Though slightly formed, extremely small for her apparent age, and rather of a delicate constitution, proper management, good air, and ease of mind gradually performed their parts, and progressive time saw her insensibly advance to the more perfect attainment of every personal advantage. Her mental endowments were not less promising; and before the conclusion of her ninth year she was looked upon as a miracle for abilities and knowledge in all the few branches of education that could be procured in a tolerable country school about half a mile distant from the Hermitage.
As Stella thus gradually rose into notice, her benefactress and Mrs. Wallace were equally struck with the strong resemblance she bore to the miniature picture which had been given by Sally to the former, on her return from Ireland.—The same soft blue eyes, the same small, but commanding forehead, an aquiline nose apparently cast in the same mould, similar dimples playing round the most beautiful mouth in the world, a profusion of auburne hair, and a complexion so brilliant that the veins were seen meandering in every direction: her features, however, were on a less scale, and appeared of a description to remain so, even at a later period of life. Indeed the whole figure indicated smaller proportions when the limbs reached their ultimate growth; yet the fine-turned neck and shoulders were alike conspicuous in both, and on every comparison the painting and its animated counterpart visibly approximated more to each others standard of perfection.
Observations of this nature could not fail to produce various conjectures; and Mrs. Bertram carefully preserved the miniature picture, which seemed to have been left by the particular appointment of Heaven, in order to elucidate the present mystery that enveloped Stella’s birth, at some future and more propitious juncture.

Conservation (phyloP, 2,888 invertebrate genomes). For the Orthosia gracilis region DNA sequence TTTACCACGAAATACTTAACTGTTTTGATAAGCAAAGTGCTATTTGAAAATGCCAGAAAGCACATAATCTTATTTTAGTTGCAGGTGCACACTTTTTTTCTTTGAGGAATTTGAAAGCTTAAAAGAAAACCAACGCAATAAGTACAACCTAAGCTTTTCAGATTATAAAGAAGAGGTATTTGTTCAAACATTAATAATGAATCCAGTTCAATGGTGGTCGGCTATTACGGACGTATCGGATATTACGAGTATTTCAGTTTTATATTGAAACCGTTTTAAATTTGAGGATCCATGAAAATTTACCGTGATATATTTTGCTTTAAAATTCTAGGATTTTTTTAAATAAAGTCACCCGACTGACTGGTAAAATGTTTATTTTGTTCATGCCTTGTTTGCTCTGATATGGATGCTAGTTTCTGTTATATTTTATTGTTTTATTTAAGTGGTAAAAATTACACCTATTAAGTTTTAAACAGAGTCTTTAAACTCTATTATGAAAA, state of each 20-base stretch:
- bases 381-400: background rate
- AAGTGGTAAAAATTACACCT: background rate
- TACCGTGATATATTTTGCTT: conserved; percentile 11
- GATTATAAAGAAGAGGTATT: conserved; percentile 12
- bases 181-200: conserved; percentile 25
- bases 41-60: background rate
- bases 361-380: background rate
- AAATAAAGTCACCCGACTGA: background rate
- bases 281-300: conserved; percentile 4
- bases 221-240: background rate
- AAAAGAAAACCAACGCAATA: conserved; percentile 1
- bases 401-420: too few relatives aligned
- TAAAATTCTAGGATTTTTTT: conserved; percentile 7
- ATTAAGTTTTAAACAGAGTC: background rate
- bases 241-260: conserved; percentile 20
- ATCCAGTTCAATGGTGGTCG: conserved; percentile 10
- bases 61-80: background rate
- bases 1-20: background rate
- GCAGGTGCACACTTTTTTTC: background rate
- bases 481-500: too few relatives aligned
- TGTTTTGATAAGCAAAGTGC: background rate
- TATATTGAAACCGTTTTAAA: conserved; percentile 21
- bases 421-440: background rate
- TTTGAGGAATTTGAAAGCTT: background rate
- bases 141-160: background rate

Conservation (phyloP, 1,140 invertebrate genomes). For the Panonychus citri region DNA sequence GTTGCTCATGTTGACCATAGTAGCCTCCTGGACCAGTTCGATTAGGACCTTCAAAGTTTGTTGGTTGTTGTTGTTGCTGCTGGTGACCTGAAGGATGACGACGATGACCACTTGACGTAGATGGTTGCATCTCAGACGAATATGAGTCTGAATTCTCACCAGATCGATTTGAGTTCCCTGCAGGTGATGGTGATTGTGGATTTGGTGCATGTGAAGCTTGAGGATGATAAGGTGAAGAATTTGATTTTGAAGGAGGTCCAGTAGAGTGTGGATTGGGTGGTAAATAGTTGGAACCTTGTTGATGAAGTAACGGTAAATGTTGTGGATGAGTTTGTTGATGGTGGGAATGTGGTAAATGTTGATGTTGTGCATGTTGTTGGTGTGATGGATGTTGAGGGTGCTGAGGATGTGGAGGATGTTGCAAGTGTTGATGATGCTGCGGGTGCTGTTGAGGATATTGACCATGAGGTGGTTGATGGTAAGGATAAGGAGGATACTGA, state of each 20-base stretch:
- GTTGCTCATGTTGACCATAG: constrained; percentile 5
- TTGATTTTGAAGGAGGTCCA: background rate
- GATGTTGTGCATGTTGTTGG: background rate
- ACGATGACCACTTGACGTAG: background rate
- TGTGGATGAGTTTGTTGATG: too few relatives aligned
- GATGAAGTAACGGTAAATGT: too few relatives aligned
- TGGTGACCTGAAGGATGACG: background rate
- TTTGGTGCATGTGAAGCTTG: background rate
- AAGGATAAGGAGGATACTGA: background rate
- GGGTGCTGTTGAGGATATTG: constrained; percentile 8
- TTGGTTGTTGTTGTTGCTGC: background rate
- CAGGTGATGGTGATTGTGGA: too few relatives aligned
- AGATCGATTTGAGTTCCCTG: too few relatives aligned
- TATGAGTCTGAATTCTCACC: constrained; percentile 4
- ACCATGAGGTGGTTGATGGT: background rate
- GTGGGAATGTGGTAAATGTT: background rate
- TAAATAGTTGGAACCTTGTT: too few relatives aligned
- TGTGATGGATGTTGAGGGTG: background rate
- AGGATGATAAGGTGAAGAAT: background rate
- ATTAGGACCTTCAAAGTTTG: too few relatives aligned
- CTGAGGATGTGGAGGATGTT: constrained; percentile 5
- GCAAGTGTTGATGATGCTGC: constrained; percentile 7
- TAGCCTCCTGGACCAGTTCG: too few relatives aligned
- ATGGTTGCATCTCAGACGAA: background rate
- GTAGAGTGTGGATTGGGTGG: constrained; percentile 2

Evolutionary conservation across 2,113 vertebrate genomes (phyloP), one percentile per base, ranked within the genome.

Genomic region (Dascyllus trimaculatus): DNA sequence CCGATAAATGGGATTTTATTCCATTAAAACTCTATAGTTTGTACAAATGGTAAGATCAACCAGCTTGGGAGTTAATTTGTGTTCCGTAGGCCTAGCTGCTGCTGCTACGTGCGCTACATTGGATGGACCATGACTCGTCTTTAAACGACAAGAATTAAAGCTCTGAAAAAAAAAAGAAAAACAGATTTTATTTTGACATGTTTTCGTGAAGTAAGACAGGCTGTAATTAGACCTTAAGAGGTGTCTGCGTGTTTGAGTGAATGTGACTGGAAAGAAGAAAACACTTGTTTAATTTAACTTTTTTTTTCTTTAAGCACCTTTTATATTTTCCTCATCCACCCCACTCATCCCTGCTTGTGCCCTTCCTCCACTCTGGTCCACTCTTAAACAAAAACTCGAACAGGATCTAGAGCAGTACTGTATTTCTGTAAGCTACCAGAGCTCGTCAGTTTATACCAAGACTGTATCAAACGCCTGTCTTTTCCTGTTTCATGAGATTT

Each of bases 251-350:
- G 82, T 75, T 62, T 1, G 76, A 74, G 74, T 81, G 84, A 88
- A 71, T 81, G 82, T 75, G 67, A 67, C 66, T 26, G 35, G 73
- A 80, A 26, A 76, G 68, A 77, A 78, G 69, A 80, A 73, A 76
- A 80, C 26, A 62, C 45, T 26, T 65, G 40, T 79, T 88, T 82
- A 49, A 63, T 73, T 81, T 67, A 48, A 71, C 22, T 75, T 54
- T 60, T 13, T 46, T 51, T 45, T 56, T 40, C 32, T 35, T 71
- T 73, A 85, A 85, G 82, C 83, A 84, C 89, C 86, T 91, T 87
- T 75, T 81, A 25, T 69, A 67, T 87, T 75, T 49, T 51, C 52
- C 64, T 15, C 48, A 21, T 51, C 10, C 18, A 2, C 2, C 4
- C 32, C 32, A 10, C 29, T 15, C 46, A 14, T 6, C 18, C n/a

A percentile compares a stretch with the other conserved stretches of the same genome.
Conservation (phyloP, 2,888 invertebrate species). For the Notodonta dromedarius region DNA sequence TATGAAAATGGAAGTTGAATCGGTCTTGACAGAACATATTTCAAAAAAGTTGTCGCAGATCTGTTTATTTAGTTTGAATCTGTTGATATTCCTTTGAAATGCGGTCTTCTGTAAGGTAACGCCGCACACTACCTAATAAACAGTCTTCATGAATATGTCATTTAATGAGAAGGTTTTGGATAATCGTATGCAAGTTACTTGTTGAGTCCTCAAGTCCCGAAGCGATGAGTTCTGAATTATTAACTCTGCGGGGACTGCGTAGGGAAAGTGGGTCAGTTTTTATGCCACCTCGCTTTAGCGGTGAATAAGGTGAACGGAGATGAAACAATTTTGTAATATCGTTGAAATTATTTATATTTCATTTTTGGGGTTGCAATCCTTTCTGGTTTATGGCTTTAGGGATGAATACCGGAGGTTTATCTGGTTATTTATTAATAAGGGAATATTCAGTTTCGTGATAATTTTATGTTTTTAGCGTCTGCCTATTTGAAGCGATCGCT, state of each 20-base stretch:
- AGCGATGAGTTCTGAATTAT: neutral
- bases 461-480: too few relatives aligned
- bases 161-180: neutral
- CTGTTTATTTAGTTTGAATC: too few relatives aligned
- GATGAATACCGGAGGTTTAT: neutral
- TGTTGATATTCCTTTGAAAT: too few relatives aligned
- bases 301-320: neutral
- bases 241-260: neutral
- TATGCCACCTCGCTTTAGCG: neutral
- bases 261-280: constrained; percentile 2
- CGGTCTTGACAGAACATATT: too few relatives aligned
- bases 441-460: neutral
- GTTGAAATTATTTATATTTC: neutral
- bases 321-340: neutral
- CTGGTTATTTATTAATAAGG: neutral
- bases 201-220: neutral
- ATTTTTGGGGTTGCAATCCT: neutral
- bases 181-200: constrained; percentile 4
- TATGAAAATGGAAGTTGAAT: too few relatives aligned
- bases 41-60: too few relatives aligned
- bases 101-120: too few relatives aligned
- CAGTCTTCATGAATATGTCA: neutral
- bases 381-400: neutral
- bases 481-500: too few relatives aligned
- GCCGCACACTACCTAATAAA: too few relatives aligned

“Another guest there was, of sense refin’d,
“Who felt each worth, for every worth she had.”
IN the neighbourhood of the Hermitage a rich and opulent family occasionally resided, with the younger branches of which Stella, in some of her walks from school, had accidentally become acquainted. A private path, leading to the humble seminary, bordered on a quarter of the pleasure grounds, where a pavilion was situated, to which two little girls and their governess usually repaired, to commence the tasks of the day, at an early hour of the morning, when the weather proved sufficiently favourable for the purpose.
There, too, they were commonly to be met with in an evening, freed from the confinement of study, and at liberty to ramble through the plantations, innocent amusement their aim, and health, cheerfulness, content, their constant attendants.
Frequent opportunities occurred, during the latter period, to facilitate the intimacy that speedily took place between these young people and our heroine. Miss Sommers, the governess, was a most amiable and accomplished woman; she had seen much of the world, and quick in discerning merit, as anxious to improve the natural abilities of her fellow-creatures, she was not long in discovering that both were possessed in no trifling degree by the beautiful protégée of Mrs. Bertram, whose mind and manners equally interested and charmed her, and whose avidity in the attainment of knowledge was not greater than the gratification experienced by her worthy instructress, while occupied in administering any degree of useful information to the ductile and grateful Stella, who listened to her precepts with the most delighted attention, implicitly obeyed her injunctions, hung upon every word she uttered, and rendered herself mistress of the most difficult lessons with a promptitude and eagerness truly astonishing.